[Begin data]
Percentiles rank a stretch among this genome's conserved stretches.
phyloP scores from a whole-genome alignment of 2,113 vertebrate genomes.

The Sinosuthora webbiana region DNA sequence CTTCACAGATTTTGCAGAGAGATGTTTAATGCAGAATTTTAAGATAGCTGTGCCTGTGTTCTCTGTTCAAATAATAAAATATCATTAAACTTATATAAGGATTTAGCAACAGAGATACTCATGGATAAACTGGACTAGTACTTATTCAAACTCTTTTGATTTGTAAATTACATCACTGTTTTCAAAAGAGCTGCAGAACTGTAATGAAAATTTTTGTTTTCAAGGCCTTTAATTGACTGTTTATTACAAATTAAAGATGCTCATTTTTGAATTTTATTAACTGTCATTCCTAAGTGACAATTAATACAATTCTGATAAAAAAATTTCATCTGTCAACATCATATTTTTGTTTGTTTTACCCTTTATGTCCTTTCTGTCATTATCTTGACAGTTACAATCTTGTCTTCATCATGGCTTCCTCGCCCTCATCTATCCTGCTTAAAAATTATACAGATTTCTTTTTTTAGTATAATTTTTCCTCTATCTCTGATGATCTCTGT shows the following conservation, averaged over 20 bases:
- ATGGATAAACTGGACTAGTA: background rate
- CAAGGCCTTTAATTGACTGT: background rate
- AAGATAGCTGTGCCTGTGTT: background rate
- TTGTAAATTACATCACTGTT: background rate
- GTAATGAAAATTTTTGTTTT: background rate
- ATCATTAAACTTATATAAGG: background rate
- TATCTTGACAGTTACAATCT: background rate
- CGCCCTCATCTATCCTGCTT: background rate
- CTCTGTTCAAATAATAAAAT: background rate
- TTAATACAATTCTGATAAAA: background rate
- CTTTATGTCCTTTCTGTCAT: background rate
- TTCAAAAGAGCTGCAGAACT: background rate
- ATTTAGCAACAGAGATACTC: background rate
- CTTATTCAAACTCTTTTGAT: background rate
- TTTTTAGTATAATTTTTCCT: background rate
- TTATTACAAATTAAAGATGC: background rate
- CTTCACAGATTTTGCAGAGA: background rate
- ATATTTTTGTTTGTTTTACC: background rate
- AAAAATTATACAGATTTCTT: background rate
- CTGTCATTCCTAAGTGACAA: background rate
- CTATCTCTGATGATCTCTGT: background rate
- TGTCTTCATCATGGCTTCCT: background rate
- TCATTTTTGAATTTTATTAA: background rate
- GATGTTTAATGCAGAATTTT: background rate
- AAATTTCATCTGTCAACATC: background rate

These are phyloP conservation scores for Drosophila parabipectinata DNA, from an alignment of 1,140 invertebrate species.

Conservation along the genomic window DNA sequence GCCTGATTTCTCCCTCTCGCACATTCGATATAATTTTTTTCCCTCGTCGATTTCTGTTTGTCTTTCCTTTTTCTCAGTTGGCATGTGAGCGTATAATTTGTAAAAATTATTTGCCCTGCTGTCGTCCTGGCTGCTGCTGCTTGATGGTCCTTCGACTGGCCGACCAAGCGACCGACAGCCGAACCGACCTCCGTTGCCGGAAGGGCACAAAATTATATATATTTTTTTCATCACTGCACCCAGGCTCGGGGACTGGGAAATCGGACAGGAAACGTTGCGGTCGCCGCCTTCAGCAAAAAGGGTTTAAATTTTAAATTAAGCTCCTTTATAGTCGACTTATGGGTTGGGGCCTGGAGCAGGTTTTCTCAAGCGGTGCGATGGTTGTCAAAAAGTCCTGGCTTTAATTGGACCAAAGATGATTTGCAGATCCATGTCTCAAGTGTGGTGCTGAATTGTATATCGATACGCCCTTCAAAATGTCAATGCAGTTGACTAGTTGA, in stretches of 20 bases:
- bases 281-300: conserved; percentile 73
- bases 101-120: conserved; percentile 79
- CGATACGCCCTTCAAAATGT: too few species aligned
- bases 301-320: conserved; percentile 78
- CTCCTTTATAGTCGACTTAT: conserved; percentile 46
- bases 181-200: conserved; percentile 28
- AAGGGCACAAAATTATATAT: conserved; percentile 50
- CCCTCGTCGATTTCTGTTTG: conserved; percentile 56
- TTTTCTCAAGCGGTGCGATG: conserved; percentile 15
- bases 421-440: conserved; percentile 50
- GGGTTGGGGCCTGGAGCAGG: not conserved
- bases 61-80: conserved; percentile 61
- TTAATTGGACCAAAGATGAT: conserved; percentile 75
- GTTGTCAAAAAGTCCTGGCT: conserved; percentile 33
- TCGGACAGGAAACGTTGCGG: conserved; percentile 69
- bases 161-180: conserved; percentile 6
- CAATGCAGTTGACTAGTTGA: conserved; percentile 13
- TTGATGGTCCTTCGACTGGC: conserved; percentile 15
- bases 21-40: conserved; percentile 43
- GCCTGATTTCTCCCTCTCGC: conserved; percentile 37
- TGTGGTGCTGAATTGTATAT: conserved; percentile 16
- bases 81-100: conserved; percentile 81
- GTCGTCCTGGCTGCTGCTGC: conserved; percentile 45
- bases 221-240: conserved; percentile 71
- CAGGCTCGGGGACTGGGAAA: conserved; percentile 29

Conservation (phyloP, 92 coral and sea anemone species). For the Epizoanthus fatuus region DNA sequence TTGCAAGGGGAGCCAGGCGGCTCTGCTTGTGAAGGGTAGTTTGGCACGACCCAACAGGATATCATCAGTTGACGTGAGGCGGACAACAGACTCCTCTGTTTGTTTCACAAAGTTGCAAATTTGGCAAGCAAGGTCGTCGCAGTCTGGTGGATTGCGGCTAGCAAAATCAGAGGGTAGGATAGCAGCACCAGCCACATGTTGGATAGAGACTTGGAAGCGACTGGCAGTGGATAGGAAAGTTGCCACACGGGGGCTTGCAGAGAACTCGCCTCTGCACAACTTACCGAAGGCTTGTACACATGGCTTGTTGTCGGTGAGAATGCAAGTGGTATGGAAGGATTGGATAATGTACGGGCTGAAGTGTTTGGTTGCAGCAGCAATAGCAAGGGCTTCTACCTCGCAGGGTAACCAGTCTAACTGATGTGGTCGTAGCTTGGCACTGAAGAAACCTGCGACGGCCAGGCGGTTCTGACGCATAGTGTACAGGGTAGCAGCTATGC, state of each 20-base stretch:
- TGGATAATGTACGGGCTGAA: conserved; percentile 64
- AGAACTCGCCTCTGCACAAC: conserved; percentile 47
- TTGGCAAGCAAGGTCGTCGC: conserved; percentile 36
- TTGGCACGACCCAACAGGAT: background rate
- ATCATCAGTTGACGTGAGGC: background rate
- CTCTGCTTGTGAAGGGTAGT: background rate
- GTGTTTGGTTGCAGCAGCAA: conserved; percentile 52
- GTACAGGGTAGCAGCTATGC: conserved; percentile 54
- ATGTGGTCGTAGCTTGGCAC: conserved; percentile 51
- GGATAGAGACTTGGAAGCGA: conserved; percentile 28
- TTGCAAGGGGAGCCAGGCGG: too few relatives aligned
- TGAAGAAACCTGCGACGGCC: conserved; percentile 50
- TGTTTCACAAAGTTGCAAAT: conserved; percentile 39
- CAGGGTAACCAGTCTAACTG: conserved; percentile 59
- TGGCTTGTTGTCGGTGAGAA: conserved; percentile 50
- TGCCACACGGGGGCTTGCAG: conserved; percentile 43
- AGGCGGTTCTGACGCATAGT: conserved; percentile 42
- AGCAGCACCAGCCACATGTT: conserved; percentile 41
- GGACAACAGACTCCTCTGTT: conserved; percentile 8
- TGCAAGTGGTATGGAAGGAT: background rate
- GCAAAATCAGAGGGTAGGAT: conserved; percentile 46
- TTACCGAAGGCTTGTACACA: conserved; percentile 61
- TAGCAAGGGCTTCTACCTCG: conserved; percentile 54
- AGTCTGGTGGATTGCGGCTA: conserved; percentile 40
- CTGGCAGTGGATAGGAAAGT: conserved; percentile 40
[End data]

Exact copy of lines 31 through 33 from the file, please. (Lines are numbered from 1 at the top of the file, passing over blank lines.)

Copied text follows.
- bases 281-300: conserved; percentile 73
- bases 101-120: conserved; percentile 79
- CGATACGCCCTTCAAAATGT: too few species aligned